Learning how to handle anger is a crucial skill not only for managing relationships with others, but for managing the relationship you have with yourself as well.
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Anger is an unpleasant feeling. It is like a blazing flame that burns up our self-control and causes us to say and do things that we regret later. When someone is angry, we can see clearly that he or she is abiding in hell. Anger and hatred are the materials from which hell is made. A mind without anger is cool, fresh, and sane. The absence of anger is the basis of real happiness, the basis of love and compassion.
When our anger is placed under the lamp of mindfulness, it immediately begins to lose some of its destructive nature. We can say to ourselves, “Breathing in, I know that anger is in me. Breathing out, I know that I am my anger.” If we follow our breathing closely while we identify and mindfully observe our anger, it can no longer monopolize our consciousness.
Awareness can be called upon to be a companion for our anger. Our awareness of our anger does not suppress it or drive it out. It just looks after it. This is a very important principle. Mindfulness is not a judge. It is more like an older sister looking after and comforting her younger sister in an affectionate and caring way. We can concentrate on our breathing in order to maintain this mindfulness and know ourselves fully.
“Willpower is like a battery, at least in the short term. If it is depleted, future challenges will falter. This is a fundamental insight. Self-control is not available around the clock. It needs time to refuel.” ~ Rolf Dobelli, The Art of Thinking Clearly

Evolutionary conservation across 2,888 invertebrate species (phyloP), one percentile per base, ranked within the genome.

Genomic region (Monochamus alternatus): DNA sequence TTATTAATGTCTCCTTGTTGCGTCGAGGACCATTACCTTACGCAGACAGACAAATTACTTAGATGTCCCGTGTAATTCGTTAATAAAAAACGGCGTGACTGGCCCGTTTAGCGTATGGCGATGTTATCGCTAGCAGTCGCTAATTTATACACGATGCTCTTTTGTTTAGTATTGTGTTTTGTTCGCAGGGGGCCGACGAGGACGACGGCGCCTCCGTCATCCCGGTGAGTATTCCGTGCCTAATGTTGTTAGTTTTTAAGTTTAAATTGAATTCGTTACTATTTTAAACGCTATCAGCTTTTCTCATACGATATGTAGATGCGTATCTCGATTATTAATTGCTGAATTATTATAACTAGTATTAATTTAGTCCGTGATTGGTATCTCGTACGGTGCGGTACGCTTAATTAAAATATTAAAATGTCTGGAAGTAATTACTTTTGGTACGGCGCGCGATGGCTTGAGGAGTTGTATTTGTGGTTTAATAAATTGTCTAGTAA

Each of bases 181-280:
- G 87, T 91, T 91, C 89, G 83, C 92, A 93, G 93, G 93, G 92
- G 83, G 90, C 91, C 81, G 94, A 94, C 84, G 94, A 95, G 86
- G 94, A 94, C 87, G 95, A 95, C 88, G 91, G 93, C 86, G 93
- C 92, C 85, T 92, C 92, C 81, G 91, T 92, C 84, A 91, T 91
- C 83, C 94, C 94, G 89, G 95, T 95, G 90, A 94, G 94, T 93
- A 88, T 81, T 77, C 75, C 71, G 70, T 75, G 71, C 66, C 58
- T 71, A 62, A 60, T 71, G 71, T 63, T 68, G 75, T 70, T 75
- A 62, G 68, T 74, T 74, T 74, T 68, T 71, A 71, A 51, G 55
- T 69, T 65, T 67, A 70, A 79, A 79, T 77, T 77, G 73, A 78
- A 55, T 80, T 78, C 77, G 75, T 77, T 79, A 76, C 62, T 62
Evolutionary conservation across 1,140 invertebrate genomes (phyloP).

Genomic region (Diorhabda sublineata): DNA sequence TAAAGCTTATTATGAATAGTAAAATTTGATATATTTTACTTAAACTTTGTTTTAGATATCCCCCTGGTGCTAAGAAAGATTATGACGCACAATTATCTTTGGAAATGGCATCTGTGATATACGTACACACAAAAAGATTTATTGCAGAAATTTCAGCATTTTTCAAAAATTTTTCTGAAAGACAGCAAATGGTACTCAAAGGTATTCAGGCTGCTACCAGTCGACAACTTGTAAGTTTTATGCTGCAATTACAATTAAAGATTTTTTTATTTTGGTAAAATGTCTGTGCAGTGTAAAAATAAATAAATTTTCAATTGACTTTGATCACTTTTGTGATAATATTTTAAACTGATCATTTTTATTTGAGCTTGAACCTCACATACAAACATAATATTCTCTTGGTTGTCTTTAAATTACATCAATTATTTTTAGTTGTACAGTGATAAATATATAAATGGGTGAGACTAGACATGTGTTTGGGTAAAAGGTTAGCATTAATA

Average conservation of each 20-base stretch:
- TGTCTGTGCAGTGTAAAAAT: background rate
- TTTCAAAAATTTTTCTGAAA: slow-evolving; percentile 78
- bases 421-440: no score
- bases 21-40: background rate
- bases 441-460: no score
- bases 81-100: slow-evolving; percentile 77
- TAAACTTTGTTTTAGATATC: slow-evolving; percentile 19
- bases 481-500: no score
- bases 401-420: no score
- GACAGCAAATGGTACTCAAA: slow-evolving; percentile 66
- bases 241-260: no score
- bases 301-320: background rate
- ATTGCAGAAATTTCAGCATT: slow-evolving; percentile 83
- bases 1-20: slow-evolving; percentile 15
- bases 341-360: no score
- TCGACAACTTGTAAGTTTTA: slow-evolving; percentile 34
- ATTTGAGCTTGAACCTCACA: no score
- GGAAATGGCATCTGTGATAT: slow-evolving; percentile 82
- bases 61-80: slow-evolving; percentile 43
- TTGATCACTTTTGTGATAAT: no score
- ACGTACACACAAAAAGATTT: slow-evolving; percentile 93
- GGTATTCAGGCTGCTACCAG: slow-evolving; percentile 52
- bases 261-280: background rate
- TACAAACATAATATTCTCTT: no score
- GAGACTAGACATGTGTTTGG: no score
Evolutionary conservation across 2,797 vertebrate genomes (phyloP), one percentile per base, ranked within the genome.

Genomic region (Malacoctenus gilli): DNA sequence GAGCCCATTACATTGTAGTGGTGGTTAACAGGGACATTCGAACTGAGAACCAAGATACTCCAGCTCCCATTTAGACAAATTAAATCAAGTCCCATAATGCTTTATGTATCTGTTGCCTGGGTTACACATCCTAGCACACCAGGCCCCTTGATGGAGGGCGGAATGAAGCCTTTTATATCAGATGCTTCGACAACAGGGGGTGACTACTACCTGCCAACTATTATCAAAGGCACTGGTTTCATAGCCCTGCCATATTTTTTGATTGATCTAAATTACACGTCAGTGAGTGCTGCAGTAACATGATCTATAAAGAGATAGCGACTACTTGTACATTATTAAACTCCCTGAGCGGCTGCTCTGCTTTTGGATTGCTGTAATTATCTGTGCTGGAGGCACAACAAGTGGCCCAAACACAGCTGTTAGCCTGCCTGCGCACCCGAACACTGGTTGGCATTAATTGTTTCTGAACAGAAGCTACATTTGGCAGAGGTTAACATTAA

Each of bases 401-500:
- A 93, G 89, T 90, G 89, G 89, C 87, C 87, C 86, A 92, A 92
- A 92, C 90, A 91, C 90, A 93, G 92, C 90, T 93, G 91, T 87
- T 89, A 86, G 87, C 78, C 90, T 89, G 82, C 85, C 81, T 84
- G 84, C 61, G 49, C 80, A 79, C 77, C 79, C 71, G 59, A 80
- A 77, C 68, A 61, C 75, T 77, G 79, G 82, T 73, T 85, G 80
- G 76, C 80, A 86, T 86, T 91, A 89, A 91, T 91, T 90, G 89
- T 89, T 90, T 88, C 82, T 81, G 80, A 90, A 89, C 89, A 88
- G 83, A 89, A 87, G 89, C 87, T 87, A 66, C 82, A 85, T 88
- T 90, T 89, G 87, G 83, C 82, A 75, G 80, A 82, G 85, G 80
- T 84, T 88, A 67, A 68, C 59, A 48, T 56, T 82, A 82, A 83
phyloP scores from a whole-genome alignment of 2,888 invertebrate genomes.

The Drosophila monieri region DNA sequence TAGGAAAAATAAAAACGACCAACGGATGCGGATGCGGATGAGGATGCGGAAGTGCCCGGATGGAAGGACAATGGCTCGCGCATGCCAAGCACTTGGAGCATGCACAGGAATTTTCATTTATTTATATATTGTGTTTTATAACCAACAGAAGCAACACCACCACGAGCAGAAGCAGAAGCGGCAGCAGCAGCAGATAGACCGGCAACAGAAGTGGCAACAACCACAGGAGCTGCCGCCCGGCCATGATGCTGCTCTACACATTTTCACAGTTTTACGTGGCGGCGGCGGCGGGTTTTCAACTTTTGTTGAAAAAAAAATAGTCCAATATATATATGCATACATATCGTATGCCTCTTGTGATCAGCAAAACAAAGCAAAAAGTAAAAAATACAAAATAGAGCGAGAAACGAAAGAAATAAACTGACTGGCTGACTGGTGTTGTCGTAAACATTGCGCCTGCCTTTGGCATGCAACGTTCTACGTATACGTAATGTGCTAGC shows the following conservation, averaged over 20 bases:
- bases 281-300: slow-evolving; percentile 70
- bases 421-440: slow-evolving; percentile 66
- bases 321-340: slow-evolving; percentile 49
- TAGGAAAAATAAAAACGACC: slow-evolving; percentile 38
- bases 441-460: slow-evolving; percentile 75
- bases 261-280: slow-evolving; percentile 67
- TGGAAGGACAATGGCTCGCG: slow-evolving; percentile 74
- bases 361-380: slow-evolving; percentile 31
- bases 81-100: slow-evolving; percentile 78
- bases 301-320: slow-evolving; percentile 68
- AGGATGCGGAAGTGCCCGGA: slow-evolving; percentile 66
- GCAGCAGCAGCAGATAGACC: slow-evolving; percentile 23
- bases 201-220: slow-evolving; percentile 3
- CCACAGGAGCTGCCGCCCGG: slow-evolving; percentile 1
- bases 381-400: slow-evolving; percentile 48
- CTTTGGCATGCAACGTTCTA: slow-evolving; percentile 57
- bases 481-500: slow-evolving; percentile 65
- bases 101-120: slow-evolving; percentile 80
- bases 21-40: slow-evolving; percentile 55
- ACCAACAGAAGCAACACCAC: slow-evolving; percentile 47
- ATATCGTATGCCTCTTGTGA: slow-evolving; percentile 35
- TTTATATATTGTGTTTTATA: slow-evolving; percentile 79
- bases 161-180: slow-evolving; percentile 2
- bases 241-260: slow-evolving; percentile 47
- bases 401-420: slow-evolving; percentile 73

“Freedom is born of self-discipline. No individual, no nation, can achieve or maintain liberty without self-control. The undisciplined man is a slave to his own weaknesses.” ~ Alan Valentine
“It takes courage, of course, to step out of the fray, as it takes courage to do anything that’s necessary, whether tending to a loved one on her deathbed or turning away from that sugarcoated doughnut. And with billions of our global neighbors in crying need, with so much in every life that has to be done, it can sound selfish to take a break or go off to a quiet place. But as soon as you do sit still, you find that it actually brings you closer to others, in both understanding and sympathy. As the meditative video artist Bill Viola notes, it’s the man who steps away from the world whose sleeve is wet with tears for it.” ~ Pico Iyer, The Art of Stillness
As humans, we are wired to seek pleasure and to avoid pain.
Cookies; Nutella; and Netflix.
Soft couches; sleeping in; and social media.
Push-ups; Lettuce; and Cardio.
Reading books; rising early; and writing blogs.
When given the choice, instinctually speaking, we will choose cookies over push-ups.
Or Netflix over cardio.
Or social media over writing blogs.
Unless we learn learn the power of delaying gratification.
“The principle of fasting is taught in almost all major world religions as a means of developing a higher level of self-mastery and self-control, and also a deeper awareness of how really dependent we are.” ~ Stephen Covey, The 8th Habit
“Surely what a man does when he is taken off guard is the best evidence for what sort of man he is.” ~ C.S. Lewis
“Don’t fight with yourself. Then you have one less enemy. How can you control anyone else if you can’t control yourself?” ~ Chow Hung-Yuen
“Nothing external to you has any power over you.” ~ Ralph Waldo Emerson
“The most powerful way to control your focus is through the use of questions.” ~ Anthony Robbins
“Letting go doesn’t mean that you don’t care about someone anymore. It’s just realizing that the only person you really have control over is yourself.” ~ Debrah Reber
“A quick temper will make a fool of you soon enough.” ~ Bruce Lee
“Every human being is the author of his own health or disease.” ~ Buddha